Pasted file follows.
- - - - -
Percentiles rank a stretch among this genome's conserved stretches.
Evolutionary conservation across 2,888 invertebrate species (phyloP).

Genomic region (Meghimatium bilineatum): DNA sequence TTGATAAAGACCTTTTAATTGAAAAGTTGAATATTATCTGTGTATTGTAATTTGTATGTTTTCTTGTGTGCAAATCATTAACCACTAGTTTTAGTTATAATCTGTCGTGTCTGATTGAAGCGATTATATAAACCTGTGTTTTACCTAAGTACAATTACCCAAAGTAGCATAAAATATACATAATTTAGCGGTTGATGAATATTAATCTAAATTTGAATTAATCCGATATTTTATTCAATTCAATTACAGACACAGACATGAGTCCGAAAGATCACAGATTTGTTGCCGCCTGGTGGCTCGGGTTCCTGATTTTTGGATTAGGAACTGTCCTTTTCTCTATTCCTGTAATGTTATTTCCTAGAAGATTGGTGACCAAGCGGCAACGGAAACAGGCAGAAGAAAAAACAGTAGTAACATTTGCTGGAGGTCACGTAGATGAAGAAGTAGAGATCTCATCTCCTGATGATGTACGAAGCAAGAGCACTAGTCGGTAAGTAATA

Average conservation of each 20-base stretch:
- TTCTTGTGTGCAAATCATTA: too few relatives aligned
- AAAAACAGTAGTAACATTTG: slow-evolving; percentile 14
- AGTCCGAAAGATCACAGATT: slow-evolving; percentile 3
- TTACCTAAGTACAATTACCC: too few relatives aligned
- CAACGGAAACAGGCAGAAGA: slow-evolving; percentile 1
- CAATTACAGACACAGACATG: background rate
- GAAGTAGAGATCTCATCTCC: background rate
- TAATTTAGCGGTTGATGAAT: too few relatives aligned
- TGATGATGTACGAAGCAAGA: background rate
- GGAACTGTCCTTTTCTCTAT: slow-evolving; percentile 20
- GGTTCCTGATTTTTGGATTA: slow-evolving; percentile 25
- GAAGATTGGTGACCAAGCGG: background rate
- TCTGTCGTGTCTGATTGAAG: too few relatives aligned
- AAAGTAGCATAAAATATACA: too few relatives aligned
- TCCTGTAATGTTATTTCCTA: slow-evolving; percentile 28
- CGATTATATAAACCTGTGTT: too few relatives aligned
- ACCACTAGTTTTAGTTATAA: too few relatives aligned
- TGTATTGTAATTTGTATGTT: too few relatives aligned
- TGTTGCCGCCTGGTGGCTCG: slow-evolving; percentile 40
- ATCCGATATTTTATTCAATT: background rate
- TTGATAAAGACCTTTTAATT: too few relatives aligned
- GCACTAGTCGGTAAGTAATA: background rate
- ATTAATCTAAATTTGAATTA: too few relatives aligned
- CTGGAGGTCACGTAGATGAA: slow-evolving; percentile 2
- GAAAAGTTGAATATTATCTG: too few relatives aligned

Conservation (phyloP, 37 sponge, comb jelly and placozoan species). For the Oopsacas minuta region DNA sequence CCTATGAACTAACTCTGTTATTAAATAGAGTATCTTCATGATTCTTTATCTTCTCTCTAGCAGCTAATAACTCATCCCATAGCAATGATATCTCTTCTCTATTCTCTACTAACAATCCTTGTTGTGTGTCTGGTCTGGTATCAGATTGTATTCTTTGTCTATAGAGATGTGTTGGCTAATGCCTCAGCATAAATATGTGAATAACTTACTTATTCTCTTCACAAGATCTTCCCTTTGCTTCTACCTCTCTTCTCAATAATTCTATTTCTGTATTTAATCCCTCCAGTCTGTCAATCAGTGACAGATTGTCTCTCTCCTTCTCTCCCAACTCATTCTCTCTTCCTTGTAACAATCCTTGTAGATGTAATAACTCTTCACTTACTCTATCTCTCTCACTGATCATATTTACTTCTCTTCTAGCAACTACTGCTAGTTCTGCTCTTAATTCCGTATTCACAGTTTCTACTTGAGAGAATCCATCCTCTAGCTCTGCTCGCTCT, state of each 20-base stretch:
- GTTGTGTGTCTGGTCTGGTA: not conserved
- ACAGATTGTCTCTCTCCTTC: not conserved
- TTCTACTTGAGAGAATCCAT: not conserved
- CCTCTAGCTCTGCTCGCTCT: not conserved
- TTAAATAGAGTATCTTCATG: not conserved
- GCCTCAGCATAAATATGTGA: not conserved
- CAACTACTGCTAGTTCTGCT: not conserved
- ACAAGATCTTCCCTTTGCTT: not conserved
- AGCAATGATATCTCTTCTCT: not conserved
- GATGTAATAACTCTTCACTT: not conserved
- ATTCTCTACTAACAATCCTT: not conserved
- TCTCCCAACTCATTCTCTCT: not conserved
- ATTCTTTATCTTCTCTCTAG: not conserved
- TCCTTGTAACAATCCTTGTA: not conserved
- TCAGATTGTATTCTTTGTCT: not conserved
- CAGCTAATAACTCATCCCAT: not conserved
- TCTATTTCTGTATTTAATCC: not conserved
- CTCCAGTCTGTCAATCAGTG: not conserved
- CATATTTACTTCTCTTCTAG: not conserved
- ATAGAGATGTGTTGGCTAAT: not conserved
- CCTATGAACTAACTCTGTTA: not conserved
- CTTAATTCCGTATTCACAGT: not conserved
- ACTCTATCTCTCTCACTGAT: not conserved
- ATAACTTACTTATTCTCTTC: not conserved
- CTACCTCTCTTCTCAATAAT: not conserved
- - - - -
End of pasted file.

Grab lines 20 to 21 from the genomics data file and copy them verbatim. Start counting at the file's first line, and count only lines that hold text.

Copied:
- CGATTATATAAACCTGTGTT: too few relatives aligned
- ACCACTAGTTTTAGTTATAA: too few relatives aligned